It kills me how many people have this crazy dichotomy going in their minds that says you’re either training for an Iron Man or you’re not (doing anything). How does this persist? Come up with what a fun active life looks like to you. If you’re 62 and want to take ballet or horseback riding lessons, do it. If you’d find it fun to join a basketball league or a hiking Meetup, go ahead. Bike to work. Do yoga in your living room. Take up synchronized swimming. Go skiing. Guess what? It all counts. Think back to all the ways you moved as a child. Start there and find your inner Primal athlete. Go for fun and passion first. You’ll be surprised where it goes once you get involved and stick with it.
Challenge yourself to how much pathetically feeble or totally “unorthodox” style movement you can work into your daily life. Stretch. Seriously, just get up and stretch. Do ten minutes of something – anything. Set you alarm and do 10 jumping jacks 5 times a day. Walk up a flight of stairs at work once an hour. On the more creative side of things, play Twister with your kids (or partner) or hide and seek with the dog. Roll with them on the floor. Roll down a hill (and climb back up to repeat 20 times). Play karate even if you have don’t have the slightest idea what you’re doing. Wash your car. Wash your mother’s car. Wash your dog. (If you have a large dog, this may be no easy feat.) Dig a hole in the backyard – even if you have no purpose for it. Paint a closet door. Join a Pedal Pub on a Saturday. (Of course, don’t expect that beer to do you any Primal favors, but it’s a means of movement.) Throw a tennis ball against the side of your house a hundred times trying to not let it hit the ground. Juggle while walking. Speed walk through the grocery store on peak weekend hours until you’re asked to leave. Pull a wagon of rocks or other sundry items through the neighborhood. You get the idea.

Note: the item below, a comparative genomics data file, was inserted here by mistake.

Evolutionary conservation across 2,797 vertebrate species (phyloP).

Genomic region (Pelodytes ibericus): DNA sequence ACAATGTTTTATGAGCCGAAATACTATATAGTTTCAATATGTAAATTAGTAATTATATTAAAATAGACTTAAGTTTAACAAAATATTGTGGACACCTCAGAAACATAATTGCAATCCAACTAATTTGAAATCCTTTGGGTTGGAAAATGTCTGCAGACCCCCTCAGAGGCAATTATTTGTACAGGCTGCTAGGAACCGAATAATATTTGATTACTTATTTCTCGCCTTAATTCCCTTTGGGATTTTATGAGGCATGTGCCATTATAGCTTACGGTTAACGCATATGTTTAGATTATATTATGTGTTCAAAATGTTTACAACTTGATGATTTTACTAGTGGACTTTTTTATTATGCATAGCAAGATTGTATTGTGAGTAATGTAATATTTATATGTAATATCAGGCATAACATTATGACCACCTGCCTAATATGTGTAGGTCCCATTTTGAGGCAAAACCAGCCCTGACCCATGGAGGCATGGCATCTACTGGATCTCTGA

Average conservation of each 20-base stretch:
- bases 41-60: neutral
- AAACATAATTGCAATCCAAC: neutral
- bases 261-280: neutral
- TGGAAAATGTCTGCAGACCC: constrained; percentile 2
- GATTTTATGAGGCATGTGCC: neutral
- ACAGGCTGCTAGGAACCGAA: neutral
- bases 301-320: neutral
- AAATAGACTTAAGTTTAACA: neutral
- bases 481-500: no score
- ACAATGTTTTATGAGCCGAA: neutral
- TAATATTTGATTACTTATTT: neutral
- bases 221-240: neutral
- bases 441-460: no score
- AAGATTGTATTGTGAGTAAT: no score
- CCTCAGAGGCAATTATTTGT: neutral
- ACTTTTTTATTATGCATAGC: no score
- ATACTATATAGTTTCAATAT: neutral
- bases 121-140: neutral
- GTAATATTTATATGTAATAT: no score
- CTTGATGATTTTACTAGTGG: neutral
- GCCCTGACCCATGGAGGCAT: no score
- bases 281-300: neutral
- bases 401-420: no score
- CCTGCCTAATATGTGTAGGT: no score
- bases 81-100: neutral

See if altruism can spur some motivation. While you’re out and about in the neighborhood, rake the leaves off your street’s sewers. Go pick up garbage for a half an hour. Help clear spring trails at a state or regional park. Join one of the organizations that does painting and other home renovation work for people in need. Mow your neighbor’s lawn for the heck of it. Split firewood for someone. If your community or another human being just isn’t inspiration enough, commit the time to an animal in need of some exercise and companionship. Obviously, if you have your own, give him/her the best treat possible and head outside for walks, runs, chase and ball throwing. Maybe your neighbors just had a baby or just got put on the late shift for work. Offer to take their dog for a daily walk. Volunteer at the local animal shelter as a dog walker. Let’s face it: many of us would do for an animal what we wouldn’t do for ourselves. If it gets you moving, it doesn’t matter. No one’s judging.
I’ve written a fair amount about this recently – the influence of self-perpetuated stories and personal identity. The fact is, some of us have it out for ourselves psychologically speaking. Defeat is integrated into our inner dialogue. Limitation stews at the base of our minds. Unearth these influences, see them for what they are (with professional support if necessary or desired) and let them go. Set up a circular file in your mind or a literal burning bowl in your backyard and release them from your consciousness. For every thought you give up, do ten “active” actions and visualize them as ten nails going in that self-defeating idea’s coffin. Now walk – or sprint – away like a boss.
Now it’s your turn. What advice do you have for those who are dealing with making the first moves off the couch and into an active life? Do you identify? What’s worked for you – or not worked? Share your thought and strategies, and thanks for reading, everybody.